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Hannity

Why is an All-Star Cast of Hollywood Stars Begging for the Life of a Convicted Murderer?

This is a partial transcript from "Hannity & Colmes," November 28, 2005, that has been edited for clarity.

SEAN HANNITY, CO-HOST: Stanley "Tookie" Williams is a convicted murderer of four. He bears responsibility for countless other crimes by the Los Angeles Crips. That's the notorious gang, by the way, that he co-founded in 1971.

He was sentenced to death in 1981. And after decades of appeals, he is scheduled to be executed by lethal injection on December the 13th. Now Tookie Williams has become the latest craze for Hollywood liberals, including Oscar winner Jamie Foxx, rapper Snoopy Dogg — Doggy Dogg.

And not only do they want the Governor Schwarzenegger to grant...

COLMES: Snoop Doggy Dogg.

HANNITY: I got it. Grant clemency to the convicted killer, they even think that he should be awarded the Nobel Prize for his anti-gang books that he's written on Death Row.

Joining us now, the president of California Attorneys for Criminal Justice, Lynne Coffin, and former LAPD detective, Tom Lange.

Lynne, is this the same guy that murdered Albert Owens at a 7-Eleven, where he shot him in the back of the head execution-style? Is this the same good guy that deserves the Nobel Prize, as some people are saying?

LYNNE COFFIN, CALIFORNIA ATTORNEYS FOR CRIMINAL JUSTICE: Well, you know, the issue of clemency doesn't really have much to do with whether or not he's the same person that committed those crimes. And of course, the evidence of those crimes is in debate.

But clemency really has to do with whether or not the governor believes that mercy should be shown in this case, based on who Tookie Williams is now. And to answer your question, no, I don't believe that he is the person that was convicted of those crimes.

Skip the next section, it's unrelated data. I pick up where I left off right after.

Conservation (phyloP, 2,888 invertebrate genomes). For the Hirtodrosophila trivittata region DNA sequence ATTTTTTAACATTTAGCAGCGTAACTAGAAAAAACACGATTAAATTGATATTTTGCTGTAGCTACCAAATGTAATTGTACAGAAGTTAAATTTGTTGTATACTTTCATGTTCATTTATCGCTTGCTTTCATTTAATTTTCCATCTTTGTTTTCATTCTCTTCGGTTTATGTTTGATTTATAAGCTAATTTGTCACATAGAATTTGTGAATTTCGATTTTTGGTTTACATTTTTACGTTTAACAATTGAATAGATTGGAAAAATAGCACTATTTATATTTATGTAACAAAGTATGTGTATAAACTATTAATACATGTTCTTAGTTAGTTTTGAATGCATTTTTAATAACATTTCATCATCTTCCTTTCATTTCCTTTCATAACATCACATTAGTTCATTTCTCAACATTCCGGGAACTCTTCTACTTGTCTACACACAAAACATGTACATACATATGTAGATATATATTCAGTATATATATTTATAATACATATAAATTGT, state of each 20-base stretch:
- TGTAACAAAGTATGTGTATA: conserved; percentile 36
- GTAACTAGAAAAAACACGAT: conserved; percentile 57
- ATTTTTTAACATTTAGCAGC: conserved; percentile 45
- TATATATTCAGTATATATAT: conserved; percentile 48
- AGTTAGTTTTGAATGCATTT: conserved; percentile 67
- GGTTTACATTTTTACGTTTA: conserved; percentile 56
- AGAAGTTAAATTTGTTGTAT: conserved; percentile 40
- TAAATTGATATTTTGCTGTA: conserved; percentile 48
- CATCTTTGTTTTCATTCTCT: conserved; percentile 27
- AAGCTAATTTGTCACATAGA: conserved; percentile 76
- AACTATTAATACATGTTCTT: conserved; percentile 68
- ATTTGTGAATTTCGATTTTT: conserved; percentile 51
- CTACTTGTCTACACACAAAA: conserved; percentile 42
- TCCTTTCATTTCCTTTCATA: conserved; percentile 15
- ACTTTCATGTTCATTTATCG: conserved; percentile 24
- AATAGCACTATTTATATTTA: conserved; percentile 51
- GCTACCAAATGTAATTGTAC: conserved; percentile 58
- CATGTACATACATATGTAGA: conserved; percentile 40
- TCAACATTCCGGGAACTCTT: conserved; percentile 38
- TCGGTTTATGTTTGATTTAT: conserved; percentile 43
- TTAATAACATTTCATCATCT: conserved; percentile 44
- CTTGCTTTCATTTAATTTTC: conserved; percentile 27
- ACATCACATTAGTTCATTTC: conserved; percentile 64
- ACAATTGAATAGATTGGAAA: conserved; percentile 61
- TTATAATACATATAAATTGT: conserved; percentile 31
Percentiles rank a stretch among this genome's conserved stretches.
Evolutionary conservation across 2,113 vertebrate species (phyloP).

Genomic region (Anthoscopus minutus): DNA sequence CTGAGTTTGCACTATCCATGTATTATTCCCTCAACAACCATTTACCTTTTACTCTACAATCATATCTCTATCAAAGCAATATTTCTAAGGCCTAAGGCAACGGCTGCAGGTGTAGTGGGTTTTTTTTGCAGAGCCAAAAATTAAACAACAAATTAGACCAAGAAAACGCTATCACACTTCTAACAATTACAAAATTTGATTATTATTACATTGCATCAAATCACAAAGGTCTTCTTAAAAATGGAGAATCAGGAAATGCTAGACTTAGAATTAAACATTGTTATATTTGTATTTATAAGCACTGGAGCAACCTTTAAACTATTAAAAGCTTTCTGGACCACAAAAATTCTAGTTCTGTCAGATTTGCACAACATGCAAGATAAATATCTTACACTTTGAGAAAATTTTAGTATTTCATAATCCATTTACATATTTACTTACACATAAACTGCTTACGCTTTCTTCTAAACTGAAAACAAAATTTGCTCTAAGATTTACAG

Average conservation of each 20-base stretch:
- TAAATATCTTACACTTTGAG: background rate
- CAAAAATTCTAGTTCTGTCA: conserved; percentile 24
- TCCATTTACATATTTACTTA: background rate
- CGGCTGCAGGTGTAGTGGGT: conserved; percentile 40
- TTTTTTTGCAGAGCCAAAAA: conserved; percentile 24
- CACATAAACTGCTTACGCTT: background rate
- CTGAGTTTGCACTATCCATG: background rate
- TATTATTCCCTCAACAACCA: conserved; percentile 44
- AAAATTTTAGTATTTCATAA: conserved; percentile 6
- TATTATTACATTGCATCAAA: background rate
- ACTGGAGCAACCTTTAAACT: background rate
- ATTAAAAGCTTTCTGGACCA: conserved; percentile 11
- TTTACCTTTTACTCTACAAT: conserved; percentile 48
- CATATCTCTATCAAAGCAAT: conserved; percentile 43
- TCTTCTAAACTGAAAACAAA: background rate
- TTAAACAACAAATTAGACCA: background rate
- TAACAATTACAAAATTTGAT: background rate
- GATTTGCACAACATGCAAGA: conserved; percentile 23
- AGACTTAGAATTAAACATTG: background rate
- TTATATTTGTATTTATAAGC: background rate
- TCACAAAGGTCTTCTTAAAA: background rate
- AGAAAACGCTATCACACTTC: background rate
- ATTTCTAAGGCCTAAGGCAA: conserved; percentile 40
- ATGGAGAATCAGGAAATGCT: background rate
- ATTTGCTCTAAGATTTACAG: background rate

HANNITY: Tom, this is — as an accomplice would testify, that he killed this guy because he was white and he was killing all white people. Should we take into consideration the so-called transition that's taken place, his repentance that's taken place in his life?

TOM LANGE, FORMER LAPD DETECTIVE: Well, to begin with, I take issue with your other guest. There was plenty of evidence to convict this individual, and the proof of that is in 24 years of appeals.

The other thing is, the supporters of the — people who are against the death penalty, the supporters of Williams, come out and say that he's been rehabilitated. Well, if he's — and he's already denied the killings. So if he didn't do the killings and he's denying it, how can he be rehabilitated? It makes no sense.

There's plenty of evidence to convict this individual. He's run 24 years of appeals, and it's about time that society stood up against this type of gang activity and did something. This is what's going to happen, hopefully, on the 13th.

HANNITY: And Lynne, you're against the death penalty under all circumstances, are you not?

COFFIN: Well, I don't really think that that's the issue. The fact of the matter is...

HANNITY: I'm asking are you against the death penalty under all circumstances?

COFFIN: I'm a criminal defense lawyer and, yes, I'm against the death penalty. But the fact of the matter is that Tookie — the evidence against Tookie Williams is based on snitches and other people who testified for the prosecution in exchange for favors. There is no other evidence against him.